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The coronavirus crisis will challenge our thinking about office design

Paul Finch
  • 4 Comments

Once we are out of the coronavirus crisis, all concerned with office design and development will need to ask themselves why people would want to work in their buildings, when they could do it all from their kitchens, says Paul Finch

Those old enough to remember Edward Heath’s three-day week, miners’ strikes and the oil price crisis might also remember the near-impossibility for architects or, indeed, most other people, of effective home working.

It was an analogue and physical world, where the effects of strike action, for example, could bring instant havoc, compared with how we can respond today, thanks largely to digital technology.

Once the coronavirus crisis has passed, there will be a repeat of the perennial claim that the office is dead: as building type, as workplace environment, and as economic necessity.

The British Council for Offices, which has been forced to postpone its annual conference, due to have been held in Toronto this June, may find that our attitude to home working has changed our view about office life.

Possible but, in my view, unlikely. Although there are people in offices who would clearly prefer to be working at home (note the vacant stare, the cheerless demeanour, the non-communication), for most, office life has social benefits as well as its burdens.

Millennials seem positively to relish the idea of the shared contemporary office, replete with amenities and facilities way beyond anything provided back in the 1970s. While WeWork may be struggling to justify its recent excessive stock-exchange valuation, as an idea it has transformed the market.

Digital players such as Google have, meanwhile, reinvented the office as a bespoke environment for thousands of workers all regarded, in some way, as key. The old mantra beloved of developers, that, compared with overall costs, the price for office accommodation is a drop in the ocean, has been reinforced by the workplace investment of the ‘fintech’ sector.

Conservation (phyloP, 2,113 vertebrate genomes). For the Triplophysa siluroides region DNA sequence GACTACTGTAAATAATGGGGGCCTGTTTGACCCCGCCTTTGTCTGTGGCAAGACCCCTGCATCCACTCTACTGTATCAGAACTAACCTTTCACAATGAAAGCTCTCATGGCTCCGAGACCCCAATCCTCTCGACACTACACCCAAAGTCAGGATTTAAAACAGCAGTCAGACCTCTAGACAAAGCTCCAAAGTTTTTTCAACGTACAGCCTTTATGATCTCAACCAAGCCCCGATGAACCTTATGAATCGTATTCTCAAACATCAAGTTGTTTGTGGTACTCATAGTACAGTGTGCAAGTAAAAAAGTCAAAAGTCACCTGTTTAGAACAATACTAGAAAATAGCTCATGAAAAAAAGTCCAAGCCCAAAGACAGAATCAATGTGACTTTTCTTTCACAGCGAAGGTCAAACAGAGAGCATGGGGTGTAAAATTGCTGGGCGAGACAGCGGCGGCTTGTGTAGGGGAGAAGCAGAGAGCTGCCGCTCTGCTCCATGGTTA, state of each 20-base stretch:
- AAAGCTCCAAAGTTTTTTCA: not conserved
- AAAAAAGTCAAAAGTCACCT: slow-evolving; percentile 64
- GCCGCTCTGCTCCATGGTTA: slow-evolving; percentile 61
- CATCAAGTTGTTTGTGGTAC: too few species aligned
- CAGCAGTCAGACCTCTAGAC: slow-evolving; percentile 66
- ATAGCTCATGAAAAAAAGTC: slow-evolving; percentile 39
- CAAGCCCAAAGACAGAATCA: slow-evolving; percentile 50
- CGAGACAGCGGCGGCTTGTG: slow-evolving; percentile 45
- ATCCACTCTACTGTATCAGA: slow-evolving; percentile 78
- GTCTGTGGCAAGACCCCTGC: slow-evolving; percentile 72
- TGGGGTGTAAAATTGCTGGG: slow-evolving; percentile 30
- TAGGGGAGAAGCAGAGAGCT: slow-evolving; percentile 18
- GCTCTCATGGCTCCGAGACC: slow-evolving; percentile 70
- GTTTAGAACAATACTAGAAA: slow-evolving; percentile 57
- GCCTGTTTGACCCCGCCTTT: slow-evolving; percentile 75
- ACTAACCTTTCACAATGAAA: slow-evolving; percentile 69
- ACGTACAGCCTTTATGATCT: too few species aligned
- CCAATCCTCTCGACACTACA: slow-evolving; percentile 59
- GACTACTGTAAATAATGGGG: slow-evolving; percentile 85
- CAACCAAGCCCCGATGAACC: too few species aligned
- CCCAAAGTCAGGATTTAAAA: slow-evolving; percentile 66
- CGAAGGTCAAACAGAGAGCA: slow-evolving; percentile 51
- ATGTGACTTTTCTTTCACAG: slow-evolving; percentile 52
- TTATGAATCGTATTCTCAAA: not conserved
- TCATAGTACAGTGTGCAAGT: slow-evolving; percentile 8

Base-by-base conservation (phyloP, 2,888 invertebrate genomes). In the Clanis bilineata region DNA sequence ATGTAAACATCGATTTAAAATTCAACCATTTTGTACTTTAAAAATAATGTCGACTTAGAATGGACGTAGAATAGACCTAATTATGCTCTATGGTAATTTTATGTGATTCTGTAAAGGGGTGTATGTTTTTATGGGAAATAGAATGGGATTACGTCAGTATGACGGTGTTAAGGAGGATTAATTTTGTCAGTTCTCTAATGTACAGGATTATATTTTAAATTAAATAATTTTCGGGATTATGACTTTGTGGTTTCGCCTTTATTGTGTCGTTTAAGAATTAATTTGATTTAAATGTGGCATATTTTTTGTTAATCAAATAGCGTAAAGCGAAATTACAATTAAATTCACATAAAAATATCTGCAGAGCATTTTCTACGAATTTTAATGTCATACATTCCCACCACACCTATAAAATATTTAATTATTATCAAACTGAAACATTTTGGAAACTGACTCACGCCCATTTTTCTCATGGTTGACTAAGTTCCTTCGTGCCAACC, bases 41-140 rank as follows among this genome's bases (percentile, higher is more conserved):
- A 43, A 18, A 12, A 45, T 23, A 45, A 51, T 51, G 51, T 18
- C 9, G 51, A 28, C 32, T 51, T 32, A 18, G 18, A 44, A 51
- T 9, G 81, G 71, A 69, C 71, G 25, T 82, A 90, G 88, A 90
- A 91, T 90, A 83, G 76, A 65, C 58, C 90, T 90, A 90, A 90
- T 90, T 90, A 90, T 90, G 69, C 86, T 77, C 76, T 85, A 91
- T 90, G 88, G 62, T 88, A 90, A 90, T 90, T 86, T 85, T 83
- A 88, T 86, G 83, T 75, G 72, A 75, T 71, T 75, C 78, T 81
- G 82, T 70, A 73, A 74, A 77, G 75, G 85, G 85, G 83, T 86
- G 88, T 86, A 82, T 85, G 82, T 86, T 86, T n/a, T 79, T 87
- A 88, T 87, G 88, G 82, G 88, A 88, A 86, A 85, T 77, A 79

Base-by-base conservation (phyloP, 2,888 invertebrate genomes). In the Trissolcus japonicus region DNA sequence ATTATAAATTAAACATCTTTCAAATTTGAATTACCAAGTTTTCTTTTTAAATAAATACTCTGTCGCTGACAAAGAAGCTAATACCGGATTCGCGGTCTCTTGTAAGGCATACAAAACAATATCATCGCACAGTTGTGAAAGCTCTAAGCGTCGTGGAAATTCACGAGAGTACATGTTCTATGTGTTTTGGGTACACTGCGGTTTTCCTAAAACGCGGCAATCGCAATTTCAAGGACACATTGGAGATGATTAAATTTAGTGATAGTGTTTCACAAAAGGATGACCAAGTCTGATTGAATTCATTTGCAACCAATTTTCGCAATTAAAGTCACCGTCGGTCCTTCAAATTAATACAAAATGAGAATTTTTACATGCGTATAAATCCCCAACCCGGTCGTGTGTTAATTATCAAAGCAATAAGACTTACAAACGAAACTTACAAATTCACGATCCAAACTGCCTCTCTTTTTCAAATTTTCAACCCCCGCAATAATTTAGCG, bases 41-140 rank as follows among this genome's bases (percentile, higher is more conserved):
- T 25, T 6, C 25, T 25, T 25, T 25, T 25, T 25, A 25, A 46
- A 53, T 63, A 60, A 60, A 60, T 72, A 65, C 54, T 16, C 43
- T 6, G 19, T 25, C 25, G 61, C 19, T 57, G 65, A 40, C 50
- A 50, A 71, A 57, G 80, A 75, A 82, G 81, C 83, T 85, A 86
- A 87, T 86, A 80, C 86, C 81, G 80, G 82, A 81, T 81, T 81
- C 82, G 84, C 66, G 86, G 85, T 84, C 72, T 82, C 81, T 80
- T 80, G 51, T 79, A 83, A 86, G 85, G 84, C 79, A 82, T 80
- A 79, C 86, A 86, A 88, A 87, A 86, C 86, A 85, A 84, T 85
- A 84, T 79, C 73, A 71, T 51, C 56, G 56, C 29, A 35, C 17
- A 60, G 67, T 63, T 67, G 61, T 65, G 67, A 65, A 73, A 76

That other mantra, that office design should ‘attract, retain and motivate’ staff seems to be alive and well.

At least it was until the virus arrived. As Andrew Chadwick realised when he won a BCO ideas competition in 1982, predicting what the office of 2000 would be like, your office is your briefcase (assuming there is a laptop in it).

Officeinabriefcase

Officeinabriefcase

Source: Chadwick

Office in a Briefcase, Andrew Chadwick’s 1982 prediction for the ‘Office of the Year 2000’

Given the ability of people to ‘work’ almost anywhere, how has the office market managed to retain its appeal for employees, as well as investing institutions and hence developers and their architects? Partly, surely, because many people work better in teams where they know the other players and where ideas can bounce around in a quite different way to email exchanges. 

Moreover, for many institutions, it is the chance meetings and the possibility of ideas being generated as a result of people from different teams interacting in the same environment that is valued. This explains designs based on increasing the likelihood of chance interactions, whether in the world of commerce, or in institutions such as universities. Ian Ritchie’s 2016 neuro-science centre for UCL springs to mind.